We spent a week in a Eurocamp safari tent glamping it up in the Dordogne region of France, in a fantastic campground overlooked by a chateau.
The tents are kitted out with everything you could need, including a fridge, gas stove, charcoal BBQ, outdoor table and chairs, all crockery and cutlery, a double bed and 2 singles curtained off. Certainly not the roughing it camping we are used to in New Zealand!
Camping Le Capreyou was a wonderful little campsite that was well set up for kids. It had a good playground and the pool was fantastic, complete with toddler pool which was perfect for our two. By the end of the week S was swimming lengths in it.
Most of the time we self-catered on the charcoal BBQ and making al fresco lunches of delicious baguette, various cheeses, olives (our kids are massive fans) and beautiful fresh fruit. One night we ventured next door to the local restaurant for dinner. The Dordogne region of France is famous for duck, so the menu was heavily based on various parts of duck. It was delicious and so reasonably priced. Not many campgrounds in the world can boast of a restaurant that serves confit of duck right next door!
One of the highlights of our stay was the market at Sarlat-le-Caneda that takes place twice a week. We’d stayed near Sarlat in 2003 so we knew how good the market was and were excited to return. It was slightly different with kids in tow as we had to pace ourselves, but they really enjoyed looking around the different food stalls and trying little samples.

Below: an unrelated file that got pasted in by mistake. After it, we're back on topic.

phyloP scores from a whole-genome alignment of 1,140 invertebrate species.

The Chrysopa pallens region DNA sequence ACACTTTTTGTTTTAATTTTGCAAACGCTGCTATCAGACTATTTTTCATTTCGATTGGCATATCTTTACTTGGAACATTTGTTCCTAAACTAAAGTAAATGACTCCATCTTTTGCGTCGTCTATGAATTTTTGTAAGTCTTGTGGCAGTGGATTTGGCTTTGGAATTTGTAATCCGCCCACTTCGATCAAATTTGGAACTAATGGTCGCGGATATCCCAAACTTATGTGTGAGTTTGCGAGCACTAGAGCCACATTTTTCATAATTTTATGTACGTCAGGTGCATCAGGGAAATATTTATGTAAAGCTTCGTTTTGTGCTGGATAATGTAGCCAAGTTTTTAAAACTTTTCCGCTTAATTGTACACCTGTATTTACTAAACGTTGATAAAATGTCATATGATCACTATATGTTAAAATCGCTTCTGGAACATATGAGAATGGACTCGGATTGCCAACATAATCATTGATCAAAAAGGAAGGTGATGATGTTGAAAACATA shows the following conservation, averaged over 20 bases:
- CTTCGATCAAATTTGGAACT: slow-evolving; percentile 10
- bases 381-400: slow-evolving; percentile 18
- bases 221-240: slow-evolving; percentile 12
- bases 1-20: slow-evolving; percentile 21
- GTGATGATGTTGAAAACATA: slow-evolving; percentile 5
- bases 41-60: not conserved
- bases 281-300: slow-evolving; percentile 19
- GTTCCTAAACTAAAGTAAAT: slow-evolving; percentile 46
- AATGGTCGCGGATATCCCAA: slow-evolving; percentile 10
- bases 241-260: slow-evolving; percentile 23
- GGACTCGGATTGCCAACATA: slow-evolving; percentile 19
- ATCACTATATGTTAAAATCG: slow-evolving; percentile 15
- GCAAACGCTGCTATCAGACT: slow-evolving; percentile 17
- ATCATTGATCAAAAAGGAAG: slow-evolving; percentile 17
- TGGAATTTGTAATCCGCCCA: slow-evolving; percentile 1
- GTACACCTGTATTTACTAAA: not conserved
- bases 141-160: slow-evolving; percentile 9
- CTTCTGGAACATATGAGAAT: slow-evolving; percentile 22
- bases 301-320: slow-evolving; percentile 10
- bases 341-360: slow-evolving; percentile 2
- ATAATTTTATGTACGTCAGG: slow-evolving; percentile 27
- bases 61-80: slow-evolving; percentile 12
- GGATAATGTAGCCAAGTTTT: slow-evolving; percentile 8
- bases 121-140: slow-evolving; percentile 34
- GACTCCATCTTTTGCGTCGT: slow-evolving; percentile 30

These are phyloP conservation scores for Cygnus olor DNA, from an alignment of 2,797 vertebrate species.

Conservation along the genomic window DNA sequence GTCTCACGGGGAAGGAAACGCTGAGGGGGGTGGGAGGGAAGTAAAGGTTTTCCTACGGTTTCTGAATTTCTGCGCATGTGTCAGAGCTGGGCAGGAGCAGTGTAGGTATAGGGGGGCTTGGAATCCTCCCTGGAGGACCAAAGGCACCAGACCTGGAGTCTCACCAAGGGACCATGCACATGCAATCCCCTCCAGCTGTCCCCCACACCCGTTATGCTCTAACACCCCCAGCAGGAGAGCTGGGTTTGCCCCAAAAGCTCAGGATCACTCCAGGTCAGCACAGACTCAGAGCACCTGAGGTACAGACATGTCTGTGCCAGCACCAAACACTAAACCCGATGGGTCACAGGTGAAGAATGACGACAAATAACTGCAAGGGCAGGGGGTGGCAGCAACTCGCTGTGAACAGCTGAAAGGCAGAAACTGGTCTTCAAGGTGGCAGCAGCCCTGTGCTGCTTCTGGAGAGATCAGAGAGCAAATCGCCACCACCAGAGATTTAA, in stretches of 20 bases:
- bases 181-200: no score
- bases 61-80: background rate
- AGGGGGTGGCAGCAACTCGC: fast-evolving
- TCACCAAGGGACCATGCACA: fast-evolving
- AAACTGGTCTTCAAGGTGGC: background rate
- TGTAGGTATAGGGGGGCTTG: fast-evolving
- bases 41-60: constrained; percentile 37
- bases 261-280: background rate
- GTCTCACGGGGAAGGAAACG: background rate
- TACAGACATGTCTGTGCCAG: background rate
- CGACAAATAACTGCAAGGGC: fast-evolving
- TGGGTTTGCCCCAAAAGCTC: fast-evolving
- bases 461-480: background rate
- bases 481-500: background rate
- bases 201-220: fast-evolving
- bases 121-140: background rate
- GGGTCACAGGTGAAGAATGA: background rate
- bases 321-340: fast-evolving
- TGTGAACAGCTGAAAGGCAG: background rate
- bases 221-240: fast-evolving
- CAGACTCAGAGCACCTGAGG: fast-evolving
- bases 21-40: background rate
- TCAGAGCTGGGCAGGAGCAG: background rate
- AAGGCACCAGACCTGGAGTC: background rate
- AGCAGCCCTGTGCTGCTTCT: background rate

S in particular got very brave and insisted on purchasing some of the produce by herself and in French. Not bad for a 4 year old.
There’s a lot to do in this part of France, and we barely scratched the surface. We visited a couple of other local markets, did a day trip to the pretty villages of Domme, Vezac and La Roque-Gageac.
La Roque-Gageac is apparently the second most visited village in France. It’s a cute little town on the edge of the Dordogne River with typical Perigord houses made out of stone that sit into the cliffs. The Dordogne River is very beautiful and Mike and I canoed down it when we were here in 2003. As you turn each bend there’s a new chateau to look at it, it’s really quite spectacular. We debated doing this again, but figured that the kids were just that bit too little. So we took a boat trip on a gabare, which are the traditional boats that were used to ferry goods from village to village back in the day.
We also visited the amazing Les Jardins de Marqueyssac, which we all enjoyed. The gardens were a mixture of formal box hedging, rose lined promenades and over 150,000 box hedge plants – what a mission to maintain that. We walked to the viewing platform which had a panoramic view out over the Dordogne River. Next to that was a great playground that the kids had fun on.
The Dordogne region is high on the list for our favourite part of France. We loved going back there with our kids and trying out the camping. It was really easy thanks to the great set-up of the tent and fabulous facilities at the campground. We can’t wait to head back to this part of France again next year.